City As Brothel, How Berlin Let Prostitution Spread Near Schools

Other cities ban prostitution from residential areas with schools and playgrounds. Not Berlin. Here, it's just part of the city's “poor, but sexy” image.

Prostitutes in the streets of Berlin
Prostitutes in the streets of Berlin
Michael Behrendt

BERLIN â€" Evelin Schütze, born and raised in Berlin, isn’t easily shocked.

This petite woman has been living in Schöneberger Kurfürstenstraße for 45 years. It has always been a difficult neighborhood, with girls on the streets waiting for male clients. Schütze is used to seeing that, she acknowledges.

"But what’s happening now has nothing to do with "normal prostitution.’ It’s unbearable,” she says.

Case in point: she has taken pictures of the local playground, where children see "women doing their job and throwing used condoms in the sandbox once they’re done." Schütze sent the pictures to the mayor â€" to no avail.

The madam’s cozy brothel of yesteryear is but a nostalgic illusion: today, Eastern European gangs rule the business out on the streets. "They dump hundreds of girls out there, there are turf wars," says a businessman. "I could file charges every day, but I don’t, because nobody cares anyway."

Residents and business executives ask for an exclusion zone, or at least a closing time â€" a hopeless fantasy. Politicians in Berlin pride themselves on their liberal attitudes toward sexuality.

Bald pimps in Adidas sweatpants step out of cars with Bulgarian or Romanian license plates. They stand, legs apart, watching over ‘their’ girls, rebuking them if necessary. Sex is a round-the-clock business. Girls who dance on tables by night are found on the streets at any time of the day. Drugs are part of the daily business. There are about 2,000 prostitutes working in Berlin, according to police estimates. Other cities at least rely on restricted zones to keep the industry away from schools and residential areas, but not so the German capital.

In 2013, Senator of the Interior and Sports Frank Henkel proposed the establishment of a restricted area around the Kurfürstenstraße â€" in vain. "No, this would only make prostitution move from one street to another,” objected Mayor Angelika Schöttler. The city already does a lot about prostitution, she claims, with officials going to talk to the women, but there is always a steady stream of newcomers.

Prostitution is part of Berlin’s image and identity; it’s one of the capital’s main attractions. "Poor, but sexy," is not just an easygoing attitude, it’s also a very explicit promise. The huge brothel Artemis recently started advertising on local buses.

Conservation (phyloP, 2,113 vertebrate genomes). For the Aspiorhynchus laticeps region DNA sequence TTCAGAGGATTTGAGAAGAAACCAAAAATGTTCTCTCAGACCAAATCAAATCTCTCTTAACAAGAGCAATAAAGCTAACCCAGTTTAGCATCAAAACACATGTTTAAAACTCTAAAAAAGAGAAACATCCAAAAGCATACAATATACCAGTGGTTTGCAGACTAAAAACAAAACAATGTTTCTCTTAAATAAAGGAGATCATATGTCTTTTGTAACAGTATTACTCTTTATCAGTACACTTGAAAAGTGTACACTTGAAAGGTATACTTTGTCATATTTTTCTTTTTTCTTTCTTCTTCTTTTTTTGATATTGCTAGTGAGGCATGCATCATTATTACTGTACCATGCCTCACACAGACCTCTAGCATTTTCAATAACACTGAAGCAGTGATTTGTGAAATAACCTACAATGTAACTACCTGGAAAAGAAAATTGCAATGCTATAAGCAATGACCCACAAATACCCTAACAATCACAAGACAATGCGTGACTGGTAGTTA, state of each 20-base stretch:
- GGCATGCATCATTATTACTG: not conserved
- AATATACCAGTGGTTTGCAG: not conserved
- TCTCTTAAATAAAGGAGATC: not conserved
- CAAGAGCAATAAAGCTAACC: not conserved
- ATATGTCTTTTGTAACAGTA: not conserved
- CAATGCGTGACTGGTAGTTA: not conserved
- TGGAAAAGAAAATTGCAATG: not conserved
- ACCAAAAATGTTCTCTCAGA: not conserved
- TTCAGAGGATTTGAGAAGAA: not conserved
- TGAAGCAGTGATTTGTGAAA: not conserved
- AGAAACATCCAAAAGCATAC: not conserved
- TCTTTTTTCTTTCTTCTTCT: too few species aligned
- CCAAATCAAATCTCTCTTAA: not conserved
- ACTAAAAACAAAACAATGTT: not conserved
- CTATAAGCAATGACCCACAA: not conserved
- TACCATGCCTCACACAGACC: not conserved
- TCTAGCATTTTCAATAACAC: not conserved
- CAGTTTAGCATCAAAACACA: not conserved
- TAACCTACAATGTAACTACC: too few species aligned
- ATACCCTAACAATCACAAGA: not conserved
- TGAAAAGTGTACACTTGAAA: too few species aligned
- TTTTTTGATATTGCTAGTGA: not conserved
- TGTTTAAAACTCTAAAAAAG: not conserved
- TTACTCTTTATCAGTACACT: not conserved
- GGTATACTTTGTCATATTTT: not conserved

Nine hundred policemen raided that establishment in April. During a press conference, the public prosecutor’s office compared the women working there with "slaves in cotton fields” who are not allowed to make their own decisions. There was mention of human trafficking.

If one pays a visit to the Artemis, however, one has a hard time believing these allegations. Slaves look rather different from the women working there, four of whom are sitting around a table in one of the brothel’s suites. "Nobody forces me to do anything. I come and go as I please. Nobody tells me what to do," one of them claims. She doesn’t look like she’s being coerced into saying this.

Another of the women, Simay, is 26 years old and lives in Turkey. She regularly comes to Germany to work for two weeks at a time. Before that, she attended university.

"A lot of what they say about us is wrong. Nobody tells me not to use a condom during oral sex, as the prosecutor claims. I do what I want and if I want to go home early, I simply tell them,” she says.

Does she live in the brothel when she’s in Berlin? "Of course, they put rooms at our disposal for 20 euros a night,” Simay says. “Why should I look for a hotel after work?"

Chanel has been working at the Artemis for 10 years. She, too, is happy with her workplace: "There is even healthcare available to me, if I want to use it. And in every room there’s a panic button, that alerts security in case something goes wrong,” she says.

The Berlin public prosecutor’s office alleges widespread tax evasion at the Artemis. "Nonsense," says Sila, a 29-year-old from Turkey. "I pay an entrance fee of 80 euros, just like each one of my clients. The money I make is mine, and I have to pay taxes."

This might be true, or not â€" but the real question is why Berlin is judging brothels and street prostitution according to different standards. This big brothel is being attacked harshly, whereas when it comes to organized street-prostitution, there’s no hurry at all in bringing charges. Today, more and more police officers are voicing their criticism, seeing far more urgent problems than the Artemis.

Other cities lead by example. Düsseldorf, Essen, Dortmund, Cologne, Frankfurt and Munich all have clear, restricted areas for prostitution. Sure, implementing this in Berlin would lead to the very displacement that the mayor fears, but at least the industry would be kept away from children and families.

The true stumbling block issue is the so-called "blot of Berlin,” the area around the famous Kurfürstenstraße. Day in, day out, Romanian and Bulgarian women click their heels against the pavement.